This is one of those games where I could just go on and on down the roster, and thank them profusely for playing a fantastic game. Jason Kidd played solid defense as always, hit 4-9 on threes, and orchestrated the offense beautifully, even if his assist total (5) doesn’t show it. As far as I’m concerned, Kidd will never get enough credit for what he does offensively and defensively for this team, and fingers crossed that we won’t have to find out next season. Erick Dampier (11 points, 4-6 FG, 12 rebounds, including 4 offensive) was absolutely awesome, never stepping outside of himself but making his presence felt. Plus, if you factor in all of Damp’s tap-back rebounds, his night was just that much more productive. And while the Spurs’ reserves struggled (to make everything crystal clear, Pop chose not to even play Drew Gooden, and only played Roger Mason Jr. 12 minutes), J.J. Barea was as brilliant as ever, and he and Brandon Bass decided to make the second quarter their own with big play after big play to beef up the lead.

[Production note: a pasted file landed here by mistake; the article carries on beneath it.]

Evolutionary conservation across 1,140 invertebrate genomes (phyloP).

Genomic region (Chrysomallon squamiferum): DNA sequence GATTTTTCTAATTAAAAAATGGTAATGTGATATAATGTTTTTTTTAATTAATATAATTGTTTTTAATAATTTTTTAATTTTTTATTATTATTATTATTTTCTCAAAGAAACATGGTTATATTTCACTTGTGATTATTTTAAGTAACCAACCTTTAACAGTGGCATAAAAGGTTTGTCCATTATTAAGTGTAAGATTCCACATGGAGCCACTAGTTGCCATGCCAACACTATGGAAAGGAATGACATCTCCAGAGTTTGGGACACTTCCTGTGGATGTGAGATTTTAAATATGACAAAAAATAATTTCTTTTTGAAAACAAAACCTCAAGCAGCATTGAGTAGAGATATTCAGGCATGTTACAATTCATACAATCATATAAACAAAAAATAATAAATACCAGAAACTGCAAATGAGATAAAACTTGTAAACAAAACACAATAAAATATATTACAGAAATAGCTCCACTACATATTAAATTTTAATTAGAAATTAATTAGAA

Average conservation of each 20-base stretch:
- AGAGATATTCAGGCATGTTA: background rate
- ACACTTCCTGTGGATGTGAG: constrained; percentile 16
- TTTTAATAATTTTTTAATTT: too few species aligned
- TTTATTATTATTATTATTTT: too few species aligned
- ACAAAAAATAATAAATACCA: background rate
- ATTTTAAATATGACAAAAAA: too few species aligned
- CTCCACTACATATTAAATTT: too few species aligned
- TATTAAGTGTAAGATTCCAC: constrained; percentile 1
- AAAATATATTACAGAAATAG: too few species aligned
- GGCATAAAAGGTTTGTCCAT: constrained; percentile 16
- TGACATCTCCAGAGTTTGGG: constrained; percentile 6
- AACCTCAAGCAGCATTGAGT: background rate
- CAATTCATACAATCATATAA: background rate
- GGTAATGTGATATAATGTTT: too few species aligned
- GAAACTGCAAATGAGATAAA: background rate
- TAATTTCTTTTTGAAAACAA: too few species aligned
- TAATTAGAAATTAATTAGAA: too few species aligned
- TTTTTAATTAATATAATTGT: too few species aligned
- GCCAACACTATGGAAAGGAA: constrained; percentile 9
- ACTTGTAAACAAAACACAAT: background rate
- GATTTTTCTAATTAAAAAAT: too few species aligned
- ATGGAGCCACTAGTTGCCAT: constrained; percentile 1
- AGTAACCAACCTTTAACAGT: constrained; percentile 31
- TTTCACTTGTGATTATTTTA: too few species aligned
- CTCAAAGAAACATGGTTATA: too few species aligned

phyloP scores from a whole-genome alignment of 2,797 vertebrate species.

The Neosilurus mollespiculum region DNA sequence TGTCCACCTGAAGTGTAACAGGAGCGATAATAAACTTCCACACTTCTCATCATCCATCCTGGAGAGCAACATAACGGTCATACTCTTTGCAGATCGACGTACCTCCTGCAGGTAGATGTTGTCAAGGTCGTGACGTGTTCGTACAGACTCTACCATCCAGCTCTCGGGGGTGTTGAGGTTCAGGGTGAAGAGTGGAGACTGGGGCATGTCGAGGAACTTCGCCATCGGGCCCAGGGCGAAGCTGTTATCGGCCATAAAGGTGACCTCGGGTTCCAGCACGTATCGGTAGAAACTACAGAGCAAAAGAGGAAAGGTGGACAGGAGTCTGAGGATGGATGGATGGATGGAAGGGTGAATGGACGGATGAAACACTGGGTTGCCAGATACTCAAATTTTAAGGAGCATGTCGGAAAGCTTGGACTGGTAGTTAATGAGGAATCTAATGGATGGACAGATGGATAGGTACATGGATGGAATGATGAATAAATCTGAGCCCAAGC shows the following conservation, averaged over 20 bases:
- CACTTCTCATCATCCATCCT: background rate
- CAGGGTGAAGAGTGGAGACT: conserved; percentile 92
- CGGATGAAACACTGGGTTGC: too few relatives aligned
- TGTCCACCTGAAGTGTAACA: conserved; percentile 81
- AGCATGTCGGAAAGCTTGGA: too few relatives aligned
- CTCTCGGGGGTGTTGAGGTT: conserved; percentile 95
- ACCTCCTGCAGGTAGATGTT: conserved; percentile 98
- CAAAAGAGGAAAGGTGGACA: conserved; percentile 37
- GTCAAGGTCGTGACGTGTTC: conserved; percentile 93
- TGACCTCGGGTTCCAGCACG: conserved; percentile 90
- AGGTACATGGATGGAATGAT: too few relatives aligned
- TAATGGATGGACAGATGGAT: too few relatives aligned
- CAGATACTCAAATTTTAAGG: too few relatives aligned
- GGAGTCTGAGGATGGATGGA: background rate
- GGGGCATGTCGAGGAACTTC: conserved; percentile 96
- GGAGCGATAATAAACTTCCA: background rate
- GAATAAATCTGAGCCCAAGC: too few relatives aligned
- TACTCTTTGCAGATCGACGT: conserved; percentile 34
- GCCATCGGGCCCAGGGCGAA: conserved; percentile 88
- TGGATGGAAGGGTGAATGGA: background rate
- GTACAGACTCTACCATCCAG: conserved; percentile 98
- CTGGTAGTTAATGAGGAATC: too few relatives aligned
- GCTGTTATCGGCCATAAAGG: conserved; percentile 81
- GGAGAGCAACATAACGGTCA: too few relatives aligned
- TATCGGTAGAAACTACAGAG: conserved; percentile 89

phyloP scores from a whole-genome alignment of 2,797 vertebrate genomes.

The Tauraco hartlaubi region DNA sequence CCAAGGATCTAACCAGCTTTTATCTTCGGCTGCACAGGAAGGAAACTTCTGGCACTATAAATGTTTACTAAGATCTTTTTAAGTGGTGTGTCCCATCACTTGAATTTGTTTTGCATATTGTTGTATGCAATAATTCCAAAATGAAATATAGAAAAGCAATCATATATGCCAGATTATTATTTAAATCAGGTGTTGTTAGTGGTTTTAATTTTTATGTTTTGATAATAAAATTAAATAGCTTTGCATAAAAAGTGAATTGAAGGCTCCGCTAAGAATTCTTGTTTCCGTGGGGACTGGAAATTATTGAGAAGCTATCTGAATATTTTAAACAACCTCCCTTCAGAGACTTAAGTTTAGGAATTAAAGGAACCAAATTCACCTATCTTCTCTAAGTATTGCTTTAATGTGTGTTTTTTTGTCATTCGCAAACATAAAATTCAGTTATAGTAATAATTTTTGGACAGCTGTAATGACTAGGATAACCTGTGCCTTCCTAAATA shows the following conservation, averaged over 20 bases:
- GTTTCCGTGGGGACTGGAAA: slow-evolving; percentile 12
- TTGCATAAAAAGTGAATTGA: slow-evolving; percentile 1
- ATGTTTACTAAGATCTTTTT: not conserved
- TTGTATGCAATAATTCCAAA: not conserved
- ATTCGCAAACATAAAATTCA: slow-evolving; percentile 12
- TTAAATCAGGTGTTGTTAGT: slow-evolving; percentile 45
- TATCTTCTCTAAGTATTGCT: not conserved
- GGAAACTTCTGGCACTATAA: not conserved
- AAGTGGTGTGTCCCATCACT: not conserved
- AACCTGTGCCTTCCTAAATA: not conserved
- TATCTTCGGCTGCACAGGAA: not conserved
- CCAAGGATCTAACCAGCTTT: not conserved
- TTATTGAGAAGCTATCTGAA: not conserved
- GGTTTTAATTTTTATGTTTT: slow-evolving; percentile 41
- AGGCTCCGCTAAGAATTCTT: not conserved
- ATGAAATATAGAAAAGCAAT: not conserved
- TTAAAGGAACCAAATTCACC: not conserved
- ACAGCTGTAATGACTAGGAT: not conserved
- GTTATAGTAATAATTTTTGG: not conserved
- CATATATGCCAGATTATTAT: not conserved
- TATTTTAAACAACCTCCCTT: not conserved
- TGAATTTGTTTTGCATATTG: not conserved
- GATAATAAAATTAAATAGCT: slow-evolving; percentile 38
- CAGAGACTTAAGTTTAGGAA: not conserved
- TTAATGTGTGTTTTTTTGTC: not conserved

More specific thoughts on this series to come, but first, some closing thoughts:
Even though Dirk was able to score big, his passing was as impressive as ever. Big ups to an unselfish superstar who doesn’t feel the need to force things, and big ups to a team that makes it so their superstar doesn’t have to.
I would’ve loved to see Hollins bounce around the court, but he only got in the game for thirty seconds in the third quarter. Frowny face.
If you’re a Spurs fan, and you didn’t like the calls in this game, I feel you. Some of those calls were a bit odd, and some were just bad. But it’s something that every team faces at one time another, and blah, blah, blah, you know the drill. Not having Manu is a legitimate excuse. Not having the refs’ favor, that’s something else.